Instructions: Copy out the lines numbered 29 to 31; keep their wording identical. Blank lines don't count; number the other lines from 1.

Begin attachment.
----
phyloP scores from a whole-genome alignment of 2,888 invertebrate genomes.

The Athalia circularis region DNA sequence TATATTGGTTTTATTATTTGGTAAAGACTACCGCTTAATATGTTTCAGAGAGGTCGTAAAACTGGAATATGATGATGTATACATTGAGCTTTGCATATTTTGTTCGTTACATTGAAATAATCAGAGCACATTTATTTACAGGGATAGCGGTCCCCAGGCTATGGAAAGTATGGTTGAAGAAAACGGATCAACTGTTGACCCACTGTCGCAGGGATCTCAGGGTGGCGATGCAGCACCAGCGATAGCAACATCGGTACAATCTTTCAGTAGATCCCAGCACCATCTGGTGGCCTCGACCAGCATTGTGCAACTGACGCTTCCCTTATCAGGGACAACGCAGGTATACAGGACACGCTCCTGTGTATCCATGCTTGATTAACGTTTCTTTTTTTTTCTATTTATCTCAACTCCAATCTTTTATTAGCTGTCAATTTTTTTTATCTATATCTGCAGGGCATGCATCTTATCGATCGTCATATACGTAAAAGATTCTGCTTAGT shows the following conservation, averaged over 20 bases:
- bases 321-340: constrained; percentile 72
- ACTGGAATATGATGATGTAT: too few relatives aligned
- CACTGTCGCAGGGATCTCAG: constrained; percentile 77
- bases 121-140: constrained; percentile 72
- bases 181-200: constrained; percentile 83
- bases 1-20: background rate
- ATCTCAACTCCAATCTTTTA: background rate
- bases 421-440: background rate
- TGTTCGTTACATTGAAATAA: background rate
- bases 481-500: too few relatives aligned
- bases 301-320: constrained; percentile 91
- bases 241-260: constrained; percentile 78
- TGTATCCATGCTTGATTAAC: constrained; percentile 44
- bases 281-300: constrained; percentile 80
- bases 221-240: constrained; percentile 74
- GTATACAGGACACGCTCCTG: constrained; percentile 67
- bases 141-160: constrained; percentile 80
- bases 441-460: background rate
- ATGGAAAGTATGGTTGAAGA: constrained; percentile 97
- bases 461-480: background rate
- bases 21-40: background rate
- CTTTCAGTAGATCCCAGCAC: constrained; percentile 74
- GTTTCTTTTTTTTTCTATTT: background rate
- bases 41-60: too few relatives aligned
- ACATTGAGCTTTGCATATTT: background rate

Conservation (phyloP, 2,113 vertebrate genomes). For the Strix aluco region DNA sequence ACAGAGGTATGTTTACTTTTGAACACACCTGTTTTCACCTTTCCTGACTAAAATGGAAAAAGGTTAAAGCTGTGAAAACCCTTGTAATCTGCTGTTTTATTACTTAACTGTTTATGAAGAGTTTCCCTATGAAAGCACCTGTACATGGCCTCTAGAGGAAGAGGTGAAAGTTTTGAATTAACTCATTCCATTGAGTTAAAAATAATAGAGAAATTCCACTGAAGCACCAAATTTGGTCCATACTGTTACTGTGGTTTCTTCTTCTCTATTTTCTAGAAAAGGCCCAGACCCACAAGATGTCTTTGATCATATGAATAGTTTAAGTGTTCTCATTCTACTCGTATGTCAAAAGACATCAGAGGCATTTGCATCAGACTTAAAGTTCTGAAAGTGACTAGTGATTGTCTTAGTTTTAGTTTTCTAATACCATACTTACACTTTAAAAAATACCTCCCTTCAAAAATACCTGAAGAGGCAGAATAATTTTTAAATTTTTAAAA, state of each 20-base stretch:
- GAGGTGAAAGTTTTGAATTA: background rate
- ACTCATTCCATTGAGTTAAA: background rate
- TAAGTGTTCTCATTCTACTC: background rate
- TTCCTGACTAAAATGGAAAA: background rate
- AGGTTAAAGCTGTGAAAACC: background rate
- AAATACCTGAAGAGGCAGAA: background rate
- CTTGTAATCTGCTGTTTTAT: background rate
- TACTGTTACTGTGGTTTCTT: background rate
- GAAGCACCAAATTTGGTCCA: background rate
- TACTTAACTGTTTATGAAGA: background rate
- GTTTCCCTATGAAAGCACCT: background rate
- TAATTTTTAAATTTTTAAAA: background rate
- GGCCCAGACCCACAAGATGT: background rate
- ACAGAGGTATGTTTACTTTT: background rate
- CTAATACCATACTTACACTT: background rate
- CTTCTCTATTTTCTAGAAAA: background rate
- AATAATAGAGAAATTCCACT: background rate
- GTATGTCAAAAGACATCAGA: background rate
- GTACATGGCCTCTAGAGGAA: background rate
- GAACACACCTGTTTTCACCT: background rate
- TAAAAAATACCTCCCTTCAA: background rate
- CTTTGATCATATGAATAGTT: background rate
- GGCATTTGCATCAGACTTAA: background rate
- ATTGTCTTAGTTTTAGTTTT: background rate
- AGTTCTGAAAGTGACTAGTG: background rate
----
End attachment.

- GAGGTGAAAGTTTTGAATTA: background rate
- ACTCATTCCATTGAGTTAAA: background rate
- TAAGTGTTCTCATTCTACTC: background rate